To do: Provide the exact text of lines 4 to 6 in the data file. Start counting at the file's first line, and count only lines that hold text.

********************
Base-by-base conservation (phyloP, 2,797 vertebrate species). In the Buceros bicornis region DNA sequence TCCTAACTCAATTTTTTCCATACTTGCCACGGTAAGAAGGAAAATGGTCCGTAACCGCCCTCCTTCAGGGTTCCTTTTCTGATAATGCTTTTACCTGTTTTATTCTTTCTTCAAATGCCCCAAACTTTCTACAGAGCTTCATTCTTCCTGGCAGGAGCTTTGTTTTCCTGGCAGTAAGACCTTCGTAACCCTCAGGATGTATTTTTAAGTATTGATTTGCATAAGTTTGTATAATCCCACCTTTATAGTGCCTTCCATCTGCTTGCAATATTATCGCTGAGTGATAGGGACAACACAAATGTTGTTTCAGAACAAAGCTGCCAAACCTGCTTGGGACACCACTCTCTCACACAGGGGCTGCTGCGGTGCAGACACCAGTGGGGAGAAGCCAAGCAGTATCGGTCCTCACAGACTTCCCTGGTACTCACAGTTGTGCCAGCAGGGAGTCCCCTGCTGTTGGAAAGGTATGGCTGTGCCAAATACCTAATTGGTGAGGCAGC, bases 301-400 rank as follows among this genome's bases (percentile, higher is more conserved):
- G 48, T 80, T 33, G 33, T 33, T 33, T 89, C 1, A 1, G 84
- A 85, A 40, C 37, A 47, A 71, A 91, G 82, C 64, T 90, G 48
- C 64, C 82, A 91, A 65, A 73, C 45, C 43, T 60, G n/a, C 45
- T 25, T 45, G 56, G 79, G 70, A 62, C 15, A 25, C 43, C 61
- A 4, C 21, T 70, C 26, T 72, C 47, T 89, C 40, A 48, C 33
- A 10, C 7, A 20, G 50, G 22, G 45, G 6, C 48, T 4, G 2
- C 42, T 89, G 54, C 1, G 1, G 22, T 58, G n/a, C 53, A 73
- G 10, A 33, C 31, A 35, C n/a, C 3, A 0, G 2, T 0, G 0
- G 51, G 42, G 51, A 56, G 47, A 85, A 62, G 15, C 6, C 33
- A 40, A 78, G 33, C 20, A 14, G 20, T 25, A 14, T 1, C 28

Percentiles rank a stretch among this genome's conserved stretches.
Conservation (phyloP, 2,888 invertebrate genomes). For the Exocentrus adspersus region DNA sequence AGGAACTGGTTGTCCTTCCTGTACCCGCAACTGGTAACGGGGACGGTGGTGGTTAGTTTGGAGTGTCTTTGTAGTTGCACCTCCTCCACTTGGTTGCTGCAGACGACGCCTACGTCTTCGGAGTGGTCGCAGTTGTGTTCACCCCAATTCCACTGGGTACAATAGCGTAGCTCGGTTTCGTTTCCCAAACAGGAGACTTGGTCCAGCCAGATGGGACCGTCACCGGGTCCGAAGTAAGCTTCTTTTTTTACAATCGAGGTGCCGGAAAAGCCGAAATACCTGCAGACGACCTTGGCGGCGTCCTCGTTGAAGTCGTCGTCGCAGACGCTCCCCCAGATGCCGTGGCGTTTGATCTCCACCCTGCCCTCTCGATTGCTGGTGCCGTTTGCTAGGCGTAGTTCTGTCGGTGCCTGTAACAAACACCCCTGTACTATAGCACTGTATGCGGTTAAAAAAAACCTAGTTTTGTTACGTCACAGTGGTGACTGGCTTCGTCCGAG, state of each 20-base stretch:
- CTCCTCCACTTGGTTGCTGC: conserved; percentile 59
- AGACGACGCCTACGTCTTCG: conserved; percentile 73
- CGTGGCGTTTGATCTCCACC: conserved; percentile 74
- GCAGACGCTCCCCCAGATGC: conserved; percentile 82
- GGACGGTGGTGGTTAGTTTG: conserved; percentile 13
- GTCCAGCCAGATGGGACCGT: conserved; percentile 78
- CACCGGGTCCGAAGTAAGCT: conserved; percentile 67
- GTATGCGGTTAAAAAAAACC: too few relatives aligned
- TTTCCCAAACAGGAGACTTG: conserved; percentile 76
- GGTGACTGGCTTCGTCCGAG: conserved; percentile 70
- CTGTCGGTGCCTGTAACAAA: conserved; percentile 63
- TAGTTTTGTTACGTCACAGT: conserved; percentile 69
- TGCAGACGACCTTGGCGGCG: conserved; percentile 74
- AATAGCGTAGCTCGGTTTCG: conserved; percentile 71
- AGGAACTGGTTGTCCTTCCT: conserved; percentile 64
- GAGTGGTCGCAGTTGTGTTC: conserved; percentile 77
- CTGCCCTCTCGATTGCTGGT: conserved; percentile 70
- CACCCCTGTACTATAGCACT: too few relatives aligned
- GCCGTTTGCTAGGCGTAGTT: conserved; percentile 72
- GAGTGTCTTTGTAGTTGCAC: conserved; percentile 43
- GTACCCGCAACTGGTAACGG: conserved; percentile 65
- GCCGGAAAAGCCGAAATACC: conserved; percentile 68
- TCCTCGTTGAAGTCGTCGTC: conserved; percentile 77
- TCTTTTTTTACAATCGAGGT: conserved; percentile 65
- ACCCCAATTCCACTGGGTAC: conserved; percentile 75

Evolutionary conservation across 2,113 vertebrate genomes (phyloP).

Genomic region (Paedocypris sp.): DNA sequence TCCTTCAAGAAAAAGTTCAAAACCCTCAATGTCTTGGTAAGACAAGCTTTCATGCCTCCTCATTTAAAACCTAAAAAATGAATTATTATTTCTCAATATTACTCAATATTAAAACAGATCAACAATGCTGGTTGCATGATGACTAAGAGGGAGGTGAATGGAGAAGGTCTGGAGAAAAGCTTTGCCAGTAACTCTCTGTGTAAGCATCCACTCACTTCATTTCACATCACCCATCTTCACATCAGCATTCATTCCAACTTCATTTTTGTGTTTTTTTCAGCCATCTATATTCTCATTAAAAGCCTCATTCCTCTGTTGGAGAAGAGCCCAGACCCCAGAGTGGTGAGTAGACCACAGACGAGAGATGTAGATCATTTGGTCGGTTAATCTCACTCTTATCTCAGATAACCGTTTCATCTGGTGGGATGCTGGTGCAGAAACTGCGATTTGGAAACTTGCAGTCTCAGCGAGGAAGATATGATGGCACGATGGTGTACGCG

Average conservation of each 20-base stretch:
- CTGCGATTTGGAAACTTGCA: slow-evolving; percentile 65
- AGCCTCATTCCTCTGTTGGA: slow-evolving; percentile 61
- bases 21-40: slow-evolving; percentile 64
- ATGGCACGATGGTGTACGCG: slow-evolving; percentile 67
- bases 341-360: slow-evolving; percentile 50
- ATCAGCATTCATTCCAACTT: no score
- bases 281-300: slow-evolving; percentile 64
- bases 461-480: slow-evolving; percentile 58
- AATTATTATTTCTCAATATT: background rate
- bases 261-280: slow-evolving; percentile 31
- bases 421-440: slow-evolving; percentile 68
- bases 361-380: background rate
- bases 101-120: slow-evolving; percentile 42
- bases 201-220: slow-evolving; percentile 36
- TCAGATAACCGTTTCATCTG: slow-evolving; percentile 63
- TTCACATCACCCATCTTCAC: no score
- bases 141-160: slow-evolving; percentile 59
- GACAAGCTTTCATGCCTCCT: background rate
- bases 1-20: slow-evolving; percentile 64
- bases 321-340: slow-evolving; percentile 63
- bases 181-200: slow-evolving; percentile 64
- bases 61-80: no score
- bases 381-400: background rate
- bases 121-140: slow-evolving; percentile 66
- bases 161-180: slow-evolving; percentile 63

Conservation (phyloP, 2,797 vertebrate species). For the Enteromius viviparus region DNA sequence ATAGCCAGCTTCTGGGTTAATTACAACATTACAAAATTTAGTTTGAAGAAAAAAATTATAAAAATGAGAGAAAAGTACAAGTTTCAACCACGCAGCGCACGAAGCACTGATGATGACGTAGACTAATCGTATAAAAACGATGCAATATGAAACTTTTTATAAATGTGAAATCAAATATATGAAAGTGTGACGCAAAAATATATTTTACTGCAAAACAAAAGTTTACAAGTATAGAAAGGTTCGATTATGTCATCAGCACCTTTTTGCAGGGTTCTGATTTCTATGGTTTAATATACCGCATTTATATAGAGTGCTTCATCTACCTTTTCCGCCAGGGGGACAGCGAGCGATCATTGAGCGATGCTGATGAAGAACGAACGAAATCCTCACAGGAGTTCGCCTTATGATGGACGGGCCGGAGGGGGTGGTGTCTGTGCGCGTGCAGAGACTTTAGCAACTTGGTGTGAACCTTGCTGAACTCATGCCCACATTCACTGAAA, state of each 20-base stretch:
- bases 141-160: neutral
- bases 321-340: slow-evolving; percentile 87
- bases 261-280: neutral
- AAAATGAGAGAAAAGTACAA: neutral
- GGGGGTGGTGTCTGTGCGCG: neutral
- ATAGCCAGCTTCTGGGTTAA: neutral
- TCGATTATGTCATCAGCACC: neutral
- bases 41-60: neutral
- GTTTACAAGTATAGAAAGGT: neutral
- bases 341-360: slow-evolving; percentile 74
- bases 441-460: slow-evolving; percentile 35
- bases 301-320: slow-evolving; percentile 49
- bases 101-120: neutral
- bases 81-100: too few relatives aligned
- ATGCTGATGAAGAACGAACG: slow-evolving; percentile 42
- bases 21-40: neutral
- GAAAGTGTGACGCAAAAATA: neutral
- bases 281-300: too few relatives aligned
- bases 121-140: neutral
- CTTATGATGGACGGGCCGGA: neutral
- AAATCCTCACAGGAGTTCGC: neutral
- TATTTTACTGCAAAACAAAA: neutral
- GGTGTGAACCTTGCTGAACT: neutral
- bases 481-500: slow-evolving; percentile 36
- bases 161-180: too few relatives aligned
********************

- C 64, C 82, A 91, A 65, A 73, C 45, C 43, T 60, G n/a, C 45
- T 25, T 45, G 56, G 79, G 70, A 62, C 15, A 25, C 43, C 61
- A 4, C 21, T 70, C 26, T 72, C 47, T 89, C 40, A 48, C 33